- training, guidance and work placement programmes
- work experience, volunteering and job trialling schemes
- help with starting your own business
- help combining work with looking after children or caring responsibilities
- extra help for specific problems
Carers Emergency Contact Scheme is a free service, so the person you care for can be looked after if you have a personal crisis such as, an illness, accident or emergency. Your plan is kept safe and available in an emergency. You are given:
- help to write your emergency contact plan so they know what support the person you care for needs.
- a card to carry so other people and emergency services, know you’re a carer and someone relies on you
In an emergency, your plan can be put into action. Even if you already have an emergency plan with a friend, relative or neighbour, it’s a good idea to register online for the Carers Emergency Card Scheme.
British Red Cross run the scheme which is funded by Newcastle City Council
Emergency Duty Team
If you need urgent help with social care during the evening or at weekends, you can contact the Emergency Duty Team at Adult and Children’s Social Care on telephone: 0191 278 7878.
- Carers UK
- Carers Direct Helpline is available if you need help with your caring role and want to talk to someone about what options are available to you.
- The Relative Experience Project gives help and support to Kinship Carers – grandparents and their family members who are bringing up a relative’s child, often in very difficult circumstances.
- HOOP is an independent, free service providing advice and information for older people, their families and carers about housing and care options in later life.
- Props North East offer a carer support service to people affected by alcohol, drug or addiction problems.
- Barnardo’s is a children’s charity that run over 1,000 services in local communities, and support around 300,000 children, young people and families every year. This includes support for young carers.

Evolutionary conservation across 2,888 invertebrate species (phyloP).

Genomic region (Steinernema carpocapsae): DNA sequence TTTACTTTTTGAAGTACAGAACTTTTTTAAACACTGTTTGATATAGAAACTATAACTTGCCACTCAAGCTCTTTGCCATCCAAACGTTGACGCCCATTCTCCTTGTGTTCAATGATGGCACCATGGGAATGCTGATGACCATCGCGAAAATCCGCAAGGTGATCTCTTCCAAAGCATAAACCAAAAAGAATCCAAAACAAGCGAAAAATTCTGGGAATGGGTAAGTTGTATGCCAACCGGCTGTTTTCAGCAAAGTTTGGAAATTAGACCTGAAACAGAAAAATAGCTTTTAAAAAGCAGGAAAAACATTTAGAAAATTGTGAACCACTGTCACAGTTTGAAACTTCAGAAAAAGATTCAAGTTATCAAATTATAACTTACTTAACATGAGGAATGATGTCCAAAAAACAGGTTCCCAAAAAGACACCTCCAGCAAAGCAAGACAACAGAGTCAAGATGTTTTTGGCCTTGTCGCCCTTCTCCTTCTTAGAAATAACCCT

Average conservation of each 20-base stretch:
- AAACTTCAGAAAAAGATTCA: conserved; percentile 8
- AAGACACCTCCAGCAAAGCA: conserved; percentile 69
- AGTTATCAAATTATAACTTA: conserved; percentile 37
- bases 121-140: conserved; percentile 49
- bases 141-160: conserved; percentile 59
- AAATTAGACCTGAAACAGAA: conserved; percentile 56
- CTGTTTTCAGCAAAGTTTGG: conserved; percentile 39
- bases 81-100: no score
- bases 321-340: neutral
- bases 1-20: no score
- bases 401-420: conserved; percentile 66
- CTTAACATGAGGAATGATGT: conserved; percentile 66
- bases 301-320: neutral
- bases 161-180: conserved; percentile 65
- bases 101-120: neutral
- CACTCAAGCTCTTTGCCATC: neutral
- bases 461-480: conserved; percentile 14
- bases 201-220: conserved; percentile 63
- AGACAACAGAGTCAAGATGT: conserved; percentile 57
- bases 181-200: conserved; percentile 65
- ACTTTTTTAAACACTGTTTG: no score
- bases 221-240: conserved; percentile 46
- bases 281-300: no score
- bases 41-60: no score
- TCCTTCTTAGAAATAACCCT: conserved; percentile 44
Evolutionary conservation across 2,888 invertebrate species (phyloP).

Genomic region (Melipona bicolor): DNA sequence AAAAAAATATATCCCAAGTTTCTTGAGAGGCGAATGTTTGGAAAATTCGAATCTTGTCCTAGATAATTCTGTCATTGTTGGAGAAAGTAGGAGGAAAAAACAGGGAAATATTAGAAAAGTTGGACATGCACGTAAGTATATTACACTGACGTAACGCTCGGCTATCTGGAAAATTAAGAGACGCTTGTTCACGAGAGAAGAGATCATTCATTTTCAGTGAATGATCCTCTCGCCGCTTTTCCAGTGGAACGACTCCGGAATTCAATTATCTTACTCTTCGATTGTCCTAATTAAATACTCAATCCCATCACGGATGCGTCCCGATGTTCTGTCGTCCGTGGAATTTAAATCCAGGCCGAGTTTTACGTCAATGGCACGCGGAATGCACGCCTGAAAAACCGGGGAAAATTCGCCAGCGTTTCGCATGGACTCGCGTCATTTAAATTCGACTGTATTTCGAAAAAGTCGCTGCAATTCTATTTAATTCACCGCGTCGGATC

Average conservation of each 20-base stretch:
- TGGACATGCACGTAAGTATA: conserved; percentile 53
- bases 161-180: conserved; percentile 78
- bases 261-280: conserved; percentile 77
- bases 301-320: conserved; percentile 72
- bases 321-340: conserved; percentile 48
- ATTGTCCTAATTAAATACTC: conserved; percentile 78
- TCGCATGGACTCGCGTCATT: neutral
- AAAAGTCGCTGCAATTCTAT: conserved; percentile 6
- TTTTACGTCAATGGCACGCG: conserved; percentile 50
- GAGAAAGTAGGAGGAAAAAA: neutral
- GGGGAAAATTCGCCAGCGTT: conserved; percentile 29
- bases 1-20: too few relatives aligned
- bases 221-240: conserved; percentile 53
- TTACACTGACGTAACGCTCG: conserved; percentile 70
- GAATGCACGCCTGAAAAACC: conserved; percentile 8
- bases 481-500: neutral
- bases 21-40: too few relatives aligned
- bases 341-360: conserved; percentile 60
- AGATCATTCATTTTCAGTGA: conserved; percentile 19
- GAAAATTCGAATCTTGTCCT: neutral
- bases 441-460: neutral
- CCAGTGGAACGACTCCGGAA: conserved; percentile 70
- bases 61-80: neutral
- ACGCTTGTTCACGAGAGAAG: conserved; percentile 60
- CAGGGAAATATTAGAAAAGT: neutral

Other Useful Information
Being Heard; a guide to self-advocacy for carers – Free guide from Carers UK
Caring from a distance – factsheet from the Age Action Alliance to help those who care for someone who lives far away.
Carersmart is a discount club run by Carers Trust. It is free to sign up and you can get benefits including:
- cashback on shopping
- discounts on holidays
- free legal advice
- best rates from energy providers
Accessible Information Standard
If you have a sensory loss or disability you are entitled by law to accessible information about your health care and support from the NHS and publicly funded social care services. For example this could include large print or a professional BSL interpreter at medical appointments.
- Find out your information needs
- Record them in a set way
- Highlight them in your records so that staff meet your needs every time you use services
- Share your information needs with other services e.g. if you give details to your GP then these can be shared with any hospital service you maybe referred to
- Make sure you get support the way you need including when your needs vary. For example you may need to receive short letters in large print but need longer documents on audio.
- Ask on a regular basis if your needs have changed
Remember – tell services this is your right to have your needs addressed and they have to do this by law (section 250 of the Health and Social Care Act 2012)
Read more from NHS England about the Accessible Information Standard.
Last updated: May 19, 2022